In July last year, Canelo Alvarez fought Erislandy Lara to headline the bill at the MGM GRAND in Las Vegas.
The fight was eagerly anticipated in the world of boxing and was very much considered to be a 50/50 match-up.
Canelo, the heavy handed, go forward Mexican fighter known for his toughness and aggressiveness against Lara, a slick, light on his feet southpaw Cuban boxer with speed and evasiveness in abundance.
For me there are two sides to this fight. What Lara did and did not do. In the early rounds Lara controlled the fight beautifully with his quick jab keeping Canelo at bay. Whenever Canelo tried to walk through the jab or come inside, Lara would sting him with his sharp left hand and roll out and away from danger.
Lara is Cuban and as everybody knows, Cuban boxers are aficionados in the science of boxing. They know how to move, how to not get hit, how to use angles and how to use distance. Lara executed this perfectly in the early stages of the fight. What impressed me the most was how easily he befuddled Canelo with his lateral movement. He circled to his left and confused and asked questions of his opponent with simple 1-2 punches which Canelo just could not come up with an answer for.
The fight was looking scarily one-sided for the first five rounds, Lara was exposing Canelo and making him look average in front of a sold out arena.
As slick and as comfortable as he looked, Lara never seemed like he really hurt Canelo nor did he ever look to jump on him and start to back him up.
If you watch the fight between Floyd Mayweather and Canelo, Mayweather makes it a purpose to walk forward and stop Canelo from going at him.
It has been said in the past that Canelo is at his best when he is going forward using his superior strength and size to impose on his opponent.
For me, Lara was far too content boxing on the outside and focusing on landing his 1-2 shots and then circling out of range. It was almost as though he thought he had already won the fight and just needed to stay out of the way until the final bell.
Before the fight there were rumours circulating that Canelo was beginning to struggle making the weight. If that was the case then Lara should have worked the body of Canelo much more often and really tested his stamina.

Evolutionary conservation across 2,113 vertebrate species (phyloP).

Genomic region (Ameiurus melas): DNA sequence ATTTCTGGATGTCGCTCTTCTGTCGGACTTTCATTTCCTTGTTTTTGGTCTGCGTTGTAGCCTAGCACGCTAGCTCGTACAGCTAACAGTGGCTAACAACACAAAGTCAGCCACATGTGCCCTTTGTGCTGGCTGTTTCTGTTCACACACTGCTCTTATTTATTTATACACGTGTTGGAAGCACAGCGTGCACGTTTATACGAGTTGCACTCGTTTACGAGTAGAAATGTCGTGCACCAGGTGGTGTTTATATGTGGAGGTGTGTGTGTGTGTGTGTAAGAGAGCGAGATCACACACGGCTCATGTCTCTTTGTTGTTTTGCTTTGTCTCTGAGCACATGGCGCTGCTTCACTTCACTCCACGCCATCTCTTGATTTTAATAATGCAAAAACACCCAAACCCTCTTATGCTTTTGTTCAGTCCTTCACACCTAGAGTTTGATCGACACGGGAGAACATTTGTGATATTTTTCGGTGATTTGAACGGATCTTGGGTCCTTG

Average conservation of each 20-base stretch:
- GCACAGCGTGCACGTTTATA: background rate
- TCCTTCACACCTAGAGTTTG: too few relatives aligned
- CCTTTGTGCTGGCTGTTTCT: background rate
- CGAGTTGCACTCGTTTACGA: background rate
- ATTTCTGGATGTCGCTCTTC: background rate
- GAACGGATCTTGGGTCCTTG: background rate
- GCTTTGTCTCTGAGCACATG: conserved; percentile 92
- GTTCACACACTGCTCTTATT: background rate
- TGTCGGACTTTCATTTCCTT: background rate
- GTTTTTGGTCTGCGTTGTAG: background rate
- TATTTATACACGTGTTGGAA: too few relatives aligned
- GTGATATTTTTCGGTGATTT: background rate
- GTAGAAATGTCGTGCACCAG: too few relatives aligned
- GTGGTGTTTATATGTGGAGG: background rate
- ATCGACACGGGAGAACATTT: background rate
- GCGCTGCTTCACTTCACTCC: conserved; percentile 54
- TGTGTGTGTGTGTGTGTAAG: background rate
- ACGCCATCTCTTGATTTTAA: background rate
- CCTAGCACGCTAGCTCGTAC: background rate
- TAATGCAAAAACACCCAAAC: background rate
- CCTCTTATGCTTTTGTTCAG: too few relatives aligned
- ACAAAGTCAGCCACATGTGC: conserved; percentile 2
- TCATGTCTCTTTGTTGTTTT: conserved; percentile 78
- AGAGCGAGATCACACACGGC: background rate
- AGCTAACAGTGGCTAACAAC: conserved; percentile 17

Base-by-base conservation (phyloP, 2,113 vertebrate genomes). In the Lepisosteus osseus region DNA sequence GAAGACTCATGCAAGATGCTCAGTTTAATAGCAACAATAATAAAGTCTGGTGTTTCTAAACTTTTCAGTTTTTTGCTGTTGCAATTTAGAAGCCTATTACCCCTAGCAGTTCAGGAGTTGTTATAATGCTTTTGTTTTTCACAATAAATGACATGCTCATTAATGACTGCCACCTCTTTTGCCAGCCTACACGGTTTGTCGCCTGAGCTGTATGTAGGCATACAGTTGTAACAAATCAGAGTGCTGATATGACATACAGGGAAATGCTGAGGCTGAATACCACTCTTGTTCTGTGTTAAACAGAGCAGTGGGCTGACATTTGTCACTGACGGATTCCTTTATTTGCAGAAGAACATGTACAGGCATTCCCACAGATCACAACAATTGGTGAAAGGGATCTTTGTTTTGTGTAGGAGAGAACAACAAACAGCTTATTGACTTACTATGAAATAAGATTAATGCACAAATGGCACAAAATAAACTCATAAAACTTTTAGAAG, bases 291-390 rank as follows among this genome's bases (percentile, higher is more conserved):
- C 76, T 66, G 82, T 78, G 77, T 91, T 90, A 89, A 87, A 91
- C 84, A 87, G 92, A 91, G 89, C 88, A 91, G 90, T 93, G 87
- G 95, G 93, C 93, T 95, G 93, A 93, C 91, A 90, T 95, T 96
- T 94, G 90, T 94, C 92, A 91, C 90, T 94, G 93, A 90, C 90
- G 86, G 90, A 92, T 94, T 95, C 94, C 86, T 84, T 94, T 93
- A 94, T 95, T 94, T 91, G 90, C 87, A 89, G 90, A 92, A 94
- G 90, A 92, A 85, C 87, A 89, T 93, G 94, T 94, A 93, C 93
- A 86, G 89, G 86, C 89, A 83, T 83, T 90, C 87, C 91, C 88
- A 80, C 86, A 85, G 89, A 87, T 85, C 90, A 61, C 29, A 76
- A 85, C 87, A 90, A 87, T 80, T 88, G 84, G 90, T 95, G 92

In many of Canelo’s previous fights, it looked like he was struggling in the later rounds. This fight was different. In this fight it almost seemed like the complete opposite. In rounds six – seven Canelo looked rejuvenated and confident going forward and I feel this is because he was never imposed upon by Lara’s superior hand speed.
Lara started to look rather predictable and Canelo began cutting off the ring more effectively and trapped Lara on the ropes delivering some devastating body shots and uppercuts. This became a recurring theme from rounds eight -eleven.
Canelo won by split decision.
When the final bell rang, it looked like Lara had done just enough in the early rounds to clinch victory and put another loss on Canelo’s record but in my opinion, as wrong or as inhumane as it may seem; Lara had to do double to win this fight. After all, he’s fighting on a Golden Boy show and is facing one of the top three Pay-Per-View stars in the world.
If you were to score the fight at home like any other boxing fan then I’m sure you would get the same as I did. Lara 115 Canelo 113 but Lara did not do anything to really grab the bull by the horns and take control of the fight.
To conclude, Lara boxed, moved and used his ring generalship perfectly, but he had no plan B and simply didn’t make the necessary adjustments when Canelo began to up the tempo.
I really feel for Lara, he doesn’t always get a fair assessment from the judges, first in the Paul Williams fight and now in this fight. He seems to be the only undefeated boxer with two losses on his record.